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Wednesday
Nov252009

Dinner at Salumeria Rosi

 

  • Cuisine: Italian, small plates/tapas, wine bar
  • Atmosphere: small and intimate, retail counter, bustling, tight quarters
  • Attire: smart-casual
  • Ideal for: pre-post theater, 1x1/date night, small plates, foodies
  • Must try: lasagna, torta di porri (leek tart)
  • Price: all plates, with the exception of specials, under $10
  • Reservations: via phone or opentable.com
  • Phone: (212) 877-4800
  • Website: www.salumeriarosi.com
  • Location: 283 Amsterdam Avenue (btw 73rd and 74th Streets)

*All of my photos from this meal can be viewed on Flickr

How was the service?

Patient, knowledgeable and attentive – the staff seemed to know their product (both food and wine) and exactly what to pair it with for optimal flavor

What did you drink?

I began my meal with a dry, lightly-sweetened orange bitters spritzer, followed by glasses of both white and red wines (dependent upon which grape would compliment each dish).

How was the food?

Salumeria Rosi’s menu is designed for sharing.  Dishes are small, yet portions are ample enough to satisfy even the most insatiable appetite.  In terms of diet/watching your waistline, patrons can be as naughty or as nice as they so choose; i.e. menu items range from healthy to hearty.

If la joie de vivre was a brand, then Salumeria Rosi's famous chef, Cesare Casella, would be its spokesperson.  And upon our visit, Alex and I were lucky enough to be graced by his magnetic presence.   

Tucked in to the left breast pocket of his chef coat was Cesare's signature accessory: a bushel of rosemary sprigs.  I later observed snippets of the fragrant herb peaking out of the napkins at each place setting. Cute.

  • Parmigiano-reggiano: Within moments of being seated, Alex and I were presented with a basket of warm, freshly-baked sliced bread followed by our first dish: nuggets of dense, creamy Parmigiano-reggiano cheese paired with a shallow reflecting pool of aged sweet balsamic vinegar.             
  • Prosciutto Di Parma: Simultaneously, another basket of fresh bread arrived (Alex and I polished off the first within a matter of minutes!) alongside a plate piled high with thinly-sliced ribbons of Prosciutto Di Parma.  Alex and I made pseudo sandwiches using the salty ham and parmigiano-reggiano cheese, finished with a quick dip in to the balsamic vinegar.  Molto bene!          
  • Caponata:  Although Otto still makes my favorite version of caponata, Salumeria Rosi’s rendition wasn’t too shabby.  Imagine a relish, of sorts, made from the following sautéed ingredients: chopped eggplant, celery, garlic, red bell pepper, salt, capers, sugar, tomatoes, vinegar and olive oil (plus or minus a couple more veggies).  *Just like a fine wine, caponata gets better with age.  The relish reaches its flavor peak after having marinated for a minimum of five hours.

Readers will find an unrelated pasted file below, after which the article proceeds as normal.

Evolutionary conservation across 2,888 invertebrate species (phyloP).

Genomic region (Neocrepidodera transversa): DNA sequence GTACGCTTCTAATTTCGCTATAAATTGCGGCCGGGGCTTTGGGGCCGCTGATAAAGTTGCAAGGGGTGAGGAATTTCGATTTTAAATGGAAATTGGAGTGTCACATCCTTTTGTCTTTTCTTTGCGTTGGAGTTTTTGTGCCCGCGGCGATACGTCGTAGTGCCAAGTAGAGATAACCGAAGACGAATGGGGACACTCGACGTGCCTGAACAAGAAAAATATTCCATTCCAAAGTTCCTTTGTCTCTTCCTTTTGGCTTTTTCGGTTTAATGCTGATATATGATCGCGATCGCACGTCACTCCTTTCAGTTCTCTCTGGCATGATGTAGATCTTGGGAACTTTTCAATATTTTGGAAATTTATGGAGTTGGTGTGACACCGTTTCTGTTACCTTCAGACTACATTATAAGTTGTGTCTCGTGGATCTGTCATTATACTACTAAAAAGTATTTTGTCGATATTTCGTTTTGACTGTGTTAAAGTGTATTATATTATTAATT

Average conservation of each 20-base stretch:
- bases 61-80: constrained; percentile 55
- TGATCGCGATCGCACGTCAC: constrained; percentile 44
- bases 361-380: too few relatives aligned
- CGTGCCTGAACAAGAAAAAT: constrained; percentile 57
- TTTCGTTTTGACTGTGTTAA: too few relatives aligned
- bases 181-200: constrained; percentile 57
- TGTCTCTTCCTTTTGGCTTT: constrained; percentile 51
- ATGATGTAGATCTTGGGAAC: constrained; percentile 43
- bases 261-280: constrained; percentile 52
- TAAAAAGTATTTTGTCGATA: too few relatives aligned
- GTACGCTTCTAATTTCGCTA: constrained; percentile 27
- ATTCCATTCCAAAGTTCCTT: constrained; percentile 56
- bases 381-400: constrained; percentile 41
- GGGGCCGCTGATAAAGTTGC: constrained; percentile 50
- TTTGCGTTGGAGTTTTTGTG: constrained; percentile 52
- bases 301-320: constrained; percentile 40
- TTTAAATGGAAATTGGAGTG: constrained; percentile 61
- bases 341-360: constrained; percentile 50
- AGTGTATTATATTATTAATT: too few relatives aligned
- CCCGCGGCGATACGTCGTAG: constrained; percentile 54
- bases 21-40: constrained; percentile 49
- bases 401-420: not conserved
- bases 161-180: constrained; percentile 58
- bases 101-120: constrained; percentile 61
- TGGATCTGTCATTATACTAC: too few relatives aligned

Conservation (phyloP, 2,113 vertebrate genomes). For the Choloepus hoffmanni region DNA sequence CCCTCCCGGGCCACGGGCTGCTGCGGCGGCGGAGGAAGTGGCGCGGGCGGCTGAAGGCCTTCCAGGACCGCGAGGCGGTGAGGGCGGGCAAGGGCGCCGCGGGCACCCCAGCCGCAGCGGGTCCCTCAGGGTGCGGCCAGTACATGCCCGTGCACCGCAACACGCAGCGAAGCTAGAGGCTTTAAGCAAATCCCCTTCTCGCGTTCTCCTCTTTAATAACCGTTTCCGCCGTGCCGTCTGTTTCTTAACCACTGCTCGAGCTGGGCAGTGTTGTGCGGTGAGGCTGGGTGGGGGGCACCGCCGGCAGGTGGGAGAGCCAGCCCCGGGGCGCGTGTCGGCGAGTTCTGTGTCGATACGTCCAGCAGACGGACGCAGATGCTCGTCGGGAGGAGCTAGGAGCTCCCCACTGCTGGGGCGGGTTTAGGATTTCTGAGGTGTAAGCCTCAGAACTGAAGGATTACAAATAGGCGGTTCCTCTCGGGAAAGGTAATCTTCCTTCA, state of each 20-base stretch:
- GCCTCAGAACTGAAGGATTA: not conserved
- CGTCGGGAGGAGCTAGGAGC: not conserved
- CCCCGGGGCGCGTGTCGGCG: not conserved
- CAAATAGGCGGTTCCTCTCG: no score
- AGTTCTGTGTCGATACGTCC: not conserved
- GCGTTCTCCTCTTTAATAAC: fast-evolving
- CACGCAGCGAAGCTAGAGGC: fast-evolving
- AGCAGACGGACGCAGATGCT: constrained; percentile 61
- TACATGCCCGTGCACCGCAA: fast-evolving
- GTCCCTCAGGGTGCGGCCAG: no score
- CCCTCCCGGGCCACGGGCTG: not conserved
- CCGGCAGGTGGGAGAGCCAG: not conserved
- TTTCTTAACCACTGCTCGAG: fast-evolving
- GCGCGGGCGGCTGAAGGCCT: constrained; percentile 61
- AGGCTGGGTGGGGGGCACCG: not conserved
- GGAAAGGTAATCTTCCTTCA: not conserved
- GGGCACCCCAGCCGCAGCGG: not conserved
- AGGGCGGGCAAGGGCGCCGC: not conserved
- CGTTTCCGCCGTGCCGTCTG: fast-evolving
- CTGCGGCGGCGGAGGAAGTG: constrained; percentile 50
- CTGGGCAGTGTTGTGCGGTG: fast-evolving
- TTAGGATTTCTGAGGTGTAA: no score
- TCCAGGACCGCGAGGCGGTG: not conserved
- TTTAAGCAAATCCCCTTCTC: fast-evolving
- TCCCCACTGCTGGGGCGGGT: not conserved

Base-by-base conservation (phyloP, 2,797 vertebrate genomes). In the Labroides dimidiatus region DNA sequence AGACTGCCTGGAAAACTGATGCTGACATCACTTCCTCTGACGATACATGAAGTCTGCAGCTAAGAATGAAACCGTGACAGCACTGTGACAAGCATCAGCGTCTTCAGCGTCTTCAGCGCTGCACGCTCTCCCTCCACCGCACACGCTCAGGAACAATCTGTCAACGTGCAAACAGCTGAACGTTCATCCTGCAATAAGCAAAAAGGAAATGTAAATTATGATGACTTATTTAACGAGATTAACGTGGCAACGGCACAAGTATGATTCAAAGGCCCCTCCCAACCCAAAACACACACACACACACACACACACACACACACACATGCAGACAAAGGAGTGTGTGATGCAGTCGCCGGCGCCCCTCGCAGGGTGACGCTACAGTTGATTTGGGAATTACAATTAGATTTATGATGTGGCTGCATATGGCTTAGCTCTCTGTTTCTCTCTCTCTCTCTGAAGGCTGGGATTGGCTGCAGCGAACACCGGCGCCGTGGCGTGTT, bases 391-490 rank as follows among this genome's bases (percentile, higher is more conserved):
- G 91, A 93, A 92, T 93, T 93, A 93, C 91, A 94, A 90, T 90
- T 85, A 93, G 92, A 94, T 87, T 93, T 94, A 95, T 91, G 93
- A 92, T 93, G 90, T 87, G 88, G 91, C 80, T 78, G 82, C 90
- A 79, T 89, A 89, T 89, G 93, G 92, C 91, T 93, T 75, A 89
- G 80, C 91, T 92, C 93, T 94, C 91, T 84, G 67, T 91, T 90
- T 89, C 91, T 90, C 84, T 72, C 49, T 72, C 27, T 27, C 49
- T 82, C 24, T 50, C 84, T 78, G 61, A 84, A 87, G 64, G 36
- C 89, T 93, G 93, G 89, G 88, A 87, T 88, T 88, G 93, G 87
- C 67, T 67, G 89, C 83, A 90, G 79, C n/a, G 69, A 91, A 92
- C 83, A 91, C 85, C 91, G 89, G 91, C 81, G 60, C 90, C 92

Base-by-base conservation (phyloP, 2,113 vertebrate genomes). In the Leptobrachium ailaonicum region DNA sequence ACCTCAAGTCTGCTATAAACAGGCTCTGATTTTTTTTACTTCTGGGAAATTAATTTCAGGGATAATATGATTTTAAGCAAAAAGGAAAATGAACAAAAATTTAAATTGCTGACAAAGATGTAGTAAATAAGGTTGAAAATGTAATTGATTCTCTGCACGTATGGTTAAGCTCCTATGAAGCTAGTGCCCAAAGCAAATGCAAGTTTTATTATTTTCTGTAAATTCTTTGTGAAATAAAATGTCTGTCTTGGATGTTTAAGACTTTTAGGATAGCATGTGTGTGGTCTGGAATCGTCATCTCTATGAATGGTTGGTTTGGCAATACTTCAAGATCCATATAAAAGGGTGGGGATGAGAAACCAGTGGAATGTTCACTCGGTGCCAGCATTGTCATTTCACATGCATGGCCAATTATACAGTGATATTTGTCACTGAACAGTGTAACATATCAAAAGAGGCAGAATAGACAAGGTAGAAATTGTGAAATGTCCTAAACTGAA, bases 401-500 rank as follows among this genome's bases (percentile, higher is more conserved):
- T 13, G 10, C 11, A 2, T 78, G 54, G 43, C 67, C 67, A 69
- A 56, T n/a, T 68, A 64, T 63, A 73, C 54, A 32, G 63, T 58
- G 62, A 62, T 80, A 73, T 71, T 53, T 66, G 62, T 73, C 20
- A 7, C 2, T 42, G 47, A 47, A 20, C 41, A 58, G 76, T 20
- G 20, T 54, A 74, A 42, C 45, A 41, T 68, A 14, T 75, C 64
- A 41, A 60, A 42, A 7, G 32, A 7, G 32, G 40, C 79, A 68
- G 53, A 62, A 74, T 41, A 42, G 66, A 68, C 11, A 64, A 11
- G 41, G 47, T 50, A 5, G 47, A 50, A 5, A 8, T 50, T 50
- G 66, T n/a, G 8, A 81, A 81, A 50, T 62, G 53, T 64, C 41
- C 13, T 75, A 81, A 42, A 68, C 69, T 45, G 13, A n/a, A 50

• Sette Fagioli: Translated from Italian, “sette fagioli” means “seven beans.”  Sans greens, this tasty heirloom salad came tossed in a sweet/sour vinegar and oil dressing and was garnished with finely chopped Italian parsley.  This was one of our favorite dishes.
  • Insalate Pontormo: Of all the dishes we tried, I found this to be the most unique, as it was literally a warm salad composed of: scrambled eggs, pancetta and market greens (a.k.a. a fancier term for “lettuce leaves”).  I found the combination of the warm protein and wilted greens to be off-putting.
  • House-made sausage with lentils (one of the evening’s specials): Not being a big fan of lentils, I wasn’t quite sure what to expect from this dish, though in all honesty, someone could serve a scoop of ice cream aside house-made sausage, and I’d probably still eat it.  To my pleasant surprise, the starchy lentils served as an interesting textural component to the rich and juicy sausage (which, by the way, was out-of-this-world delicious and chock full of spice, subtle heat and love).
  • Torta Di Porri: Being a sucker for savory tarts, I could literally hear the Torta Di Porri singing to me like a catchy Miley Cyrus tune (I kid).  And what isn’t sexy about the marriage of leeks, pancetta and Parmigiano cheese all baked in to a rich, buttery crust? 
  • Mezzi Rigatoni All'amatriciana: Minus the sauce's rich bacon-y flavor (derived from the pancetta), this pasta dish was damn near perfect: the rigatoni noodles were cooked “al dente,” and the robust tomato gravy was bursting with savory aromatics (garlic, Parmigiano).
  • Lasagna: Our portion was cut in to a perfect square, divulging layer upon layer of ricotta cheese and pillow-y handmade strips of pasta dough.  The tomato-based ragu was delicately dotted with ground pork and beef.  A kiss of béchamel gave the sauce a pinkish “alla vodka” color.  Like a decadently rich soufflé, each bite melted in my mouth.

Will you return to Salumeria Rosi?
Absolutely, without a doubt.  Between the retail counter and onsite dining, Salumeria Rosi truly offers the best of both worlds.  With spring/summer 2010 already on my mind, I can't help fantasizing about filling a basket with of some of my favorite Salumeria Rosi products and hosting a picnic for friends in nearby Central Park.

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